I'm going to post something a little more positive in just a minute.

Leslie said...

One last comment, and I'm dropping this...what about the kids who have to breathe their parents' second hand smoke. Where's the protection for them?

Crystal said...

My brother and I have serious respiratory problems from smoking parents. Our celings were yellow, goodness only know what color our alveoli and lung epidermal cells are. When I got really sick when my mom was here, she sat down, rubbed my head and said, "it is all my fault" I said "well, I forgive you." That is terrible though, that we had that for so long, not to mention how we must've smelled every day.

I am glad the vampires have legal blocks now, I think it is important. I have never had credit cards, but I have seen them ruin a husband and almost another husband. They are evil. I will never have them. Ever.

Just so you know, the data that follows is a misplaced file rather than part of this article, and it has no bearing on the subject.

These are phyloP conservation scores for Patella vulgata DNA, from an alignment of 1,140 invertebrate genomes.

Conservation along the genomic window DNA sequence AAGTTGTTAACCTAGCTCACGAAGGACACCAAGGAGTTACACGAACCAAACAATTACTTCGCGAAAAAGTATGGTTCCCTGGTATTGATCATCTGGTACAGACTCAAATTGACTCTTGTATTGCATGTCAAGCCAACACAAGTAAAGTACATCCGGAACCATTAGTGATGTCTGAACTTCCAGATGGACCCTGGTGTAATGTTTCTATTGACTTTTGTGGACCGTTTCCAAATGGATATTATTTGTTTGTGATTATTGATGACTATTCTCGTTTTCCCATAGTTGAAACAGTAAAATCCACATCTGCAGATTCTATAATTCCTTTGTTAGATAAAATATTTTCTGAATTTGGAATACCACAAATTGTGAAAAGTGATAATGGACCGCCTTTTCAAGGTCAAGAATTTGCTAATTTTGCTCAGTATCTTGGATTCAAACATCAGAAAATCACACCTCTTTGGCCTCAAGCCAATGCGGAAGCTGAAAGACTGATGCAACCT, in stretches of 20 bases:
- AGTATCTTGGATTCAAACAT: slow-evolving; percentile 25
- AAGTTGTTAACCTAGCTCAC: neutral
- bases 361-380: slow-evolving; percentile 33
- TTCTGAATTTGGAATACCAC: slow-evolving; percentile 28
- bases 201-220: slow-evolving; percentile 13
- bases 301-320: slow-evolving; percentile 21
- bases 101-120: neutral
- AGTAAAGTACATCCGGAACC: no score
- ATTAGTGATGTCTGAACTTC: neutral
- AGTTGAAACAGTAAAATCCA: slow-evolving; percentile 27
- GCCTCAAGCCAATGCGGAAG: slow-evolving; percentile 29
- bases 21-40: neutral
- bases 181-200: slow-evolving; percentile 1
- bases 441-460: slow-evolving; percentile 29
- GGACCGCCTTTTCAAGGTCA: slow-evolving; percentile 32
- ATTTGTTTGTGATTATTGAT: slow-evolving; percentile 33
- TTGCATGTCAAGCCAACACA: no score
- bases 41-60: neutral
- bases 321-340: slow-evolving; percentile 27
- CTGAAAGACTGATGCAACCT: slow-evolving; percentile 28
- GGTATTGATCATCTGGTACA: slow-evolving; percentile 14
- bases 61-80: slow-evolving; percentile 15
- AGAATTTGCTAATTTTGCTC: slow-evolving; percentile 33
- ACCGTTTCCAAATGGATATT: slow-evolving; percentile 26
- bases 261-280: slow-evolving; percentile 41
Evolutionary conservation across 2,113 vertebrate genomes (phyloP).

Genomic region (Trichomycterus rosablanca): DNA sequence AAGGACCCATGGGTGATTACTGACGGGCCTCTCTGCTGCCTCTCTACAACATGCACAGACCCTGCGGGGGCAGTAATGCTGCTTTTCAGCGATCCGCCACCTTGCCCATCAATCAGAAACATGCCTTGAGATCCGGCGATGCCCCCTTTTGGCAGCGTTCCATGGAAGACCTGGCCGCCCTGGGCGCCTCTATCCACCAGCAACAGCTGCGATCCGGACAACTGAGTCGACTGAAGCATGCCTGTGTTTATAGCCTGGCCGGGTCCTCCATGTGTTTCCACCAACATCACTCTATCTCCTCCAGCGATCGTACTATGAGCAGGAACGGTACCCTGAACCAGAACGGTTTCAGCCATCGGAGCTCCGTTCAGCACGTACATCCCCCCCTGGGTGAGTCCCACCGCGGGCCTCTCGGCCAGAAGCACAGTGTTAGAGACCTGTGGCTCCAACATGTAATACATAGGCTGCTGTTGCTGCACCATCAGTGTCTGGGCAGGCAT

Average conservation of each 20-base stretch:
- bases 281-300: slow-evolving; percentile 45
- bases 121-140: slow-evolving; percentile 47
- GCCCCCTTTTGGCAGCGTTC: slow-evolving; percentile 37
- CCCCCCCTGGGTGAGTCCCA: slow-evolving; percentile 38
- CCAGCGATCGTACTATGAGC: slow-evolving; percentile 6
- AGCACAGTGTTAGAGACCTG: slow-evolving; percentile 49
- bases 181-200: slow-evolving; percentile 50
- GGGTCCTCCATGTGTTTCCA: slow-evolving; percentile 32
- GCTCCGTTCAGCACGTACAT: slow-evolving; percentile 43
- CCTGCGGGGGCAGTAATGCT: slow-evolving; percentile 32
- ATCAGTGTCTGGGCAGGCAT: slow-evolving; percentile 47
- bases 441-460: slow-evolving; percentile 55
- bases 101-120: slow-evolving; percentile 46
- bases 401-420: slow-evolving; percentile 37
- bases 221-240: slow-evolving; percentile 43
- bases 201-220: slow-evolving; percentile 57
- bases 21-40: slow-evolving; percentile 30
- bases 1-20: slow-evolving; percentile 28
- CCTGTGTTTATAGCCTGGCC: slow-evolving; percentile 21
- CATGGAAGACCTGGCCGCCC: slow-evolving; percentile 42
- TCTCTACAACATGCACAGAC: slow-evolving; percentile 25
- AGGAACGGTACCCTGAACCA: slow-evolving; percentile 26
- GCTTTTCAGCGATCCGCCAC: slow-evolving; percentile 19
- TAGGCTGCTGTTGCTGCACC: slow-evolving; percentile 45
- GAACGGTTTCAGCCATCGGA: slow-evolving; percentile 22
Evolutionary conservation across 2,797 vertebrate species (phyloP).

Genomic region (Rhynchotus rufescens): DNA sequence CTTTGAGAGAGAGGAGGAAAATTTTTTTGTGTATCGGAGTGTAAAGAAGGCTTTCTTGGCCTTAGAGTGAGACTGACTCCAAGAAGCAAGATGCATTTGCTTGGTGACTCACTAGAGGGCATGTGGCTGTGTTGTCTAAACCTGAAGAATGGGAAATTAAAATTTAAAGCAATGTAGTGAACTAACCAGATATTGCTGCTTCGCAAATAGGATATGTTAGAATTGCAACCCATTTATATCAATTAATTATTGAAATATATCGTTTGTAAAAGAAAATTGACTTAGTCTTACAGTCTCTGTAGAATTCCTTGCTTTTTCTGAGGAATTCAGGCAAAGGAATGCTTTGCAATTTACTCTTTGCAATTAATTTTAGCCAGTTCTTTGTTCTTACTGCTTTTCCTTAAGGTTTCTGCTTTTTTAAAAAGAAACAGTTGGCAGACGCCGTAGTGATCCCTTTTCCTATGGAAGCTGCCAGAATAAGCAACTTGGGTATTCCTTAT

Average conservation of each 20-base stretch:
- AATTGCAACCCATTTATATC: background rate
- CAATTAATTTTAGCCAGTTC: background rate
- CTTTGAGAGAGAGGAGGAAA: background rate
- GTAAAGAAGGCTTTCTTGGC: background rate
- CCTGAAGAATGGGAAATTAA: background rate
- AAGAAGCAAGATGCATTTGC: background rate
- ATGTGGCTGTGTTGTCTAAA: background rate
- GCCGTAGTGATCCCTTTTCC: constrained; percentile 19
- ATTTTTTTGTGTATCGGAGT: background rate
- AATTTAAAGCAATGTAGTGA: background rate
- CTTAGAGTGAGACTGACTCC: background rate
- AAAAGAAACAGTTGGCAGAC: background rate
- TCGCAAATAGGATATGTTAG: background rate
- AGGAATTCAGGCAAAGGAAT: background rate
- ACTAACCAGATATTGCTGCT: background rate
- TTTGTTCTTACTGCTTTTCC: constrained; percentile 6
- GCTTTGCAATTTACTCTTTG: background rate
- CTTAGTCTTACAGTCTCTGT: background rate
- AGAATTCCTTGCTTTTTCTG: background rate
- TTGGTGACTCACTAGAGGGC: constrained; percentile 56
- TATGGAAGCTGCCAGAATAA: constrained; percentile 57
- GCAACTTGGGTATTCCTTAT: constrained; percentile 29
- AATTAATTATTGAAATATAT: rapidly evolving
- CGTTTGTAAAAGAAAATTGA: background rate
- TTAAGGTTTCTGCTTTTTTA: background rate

As for mortgages- the people who got in over their heads are homeless or in another less-desirable place. It was the banks who were bailed out, not the mortgage-holders. Getting a re-fi on a mortgage is no walk in the park, that is for sure. And we have never been late on a mortgage payment ever.

David and Debby said...

I'm going to comment here at the end, so probably no one will read it. I will have to submit this comment in two parts because the blog is telling me that comments have to be less than 4097 characters. Sorry this is so long, but if you're interested in all of this comment, look to the next one also.

Actually, I can see the argument on both sides. I can remember as a child, feeling safe because our government required food and drug manufacturers, and manufacturers of any products for that matter, to be honest in their labeling, and to make safe products. But, I don't think such regulation is being consistently enforced any more, unless some official in the government has a vendetta, or a politcal debt to pay. The system is corrupt, and as a result we see many inconsistencies and it is difficult to feel safe. For instance, if you buy vitamin suppliments manufactured in the US, you may be getting dirt in a capsule.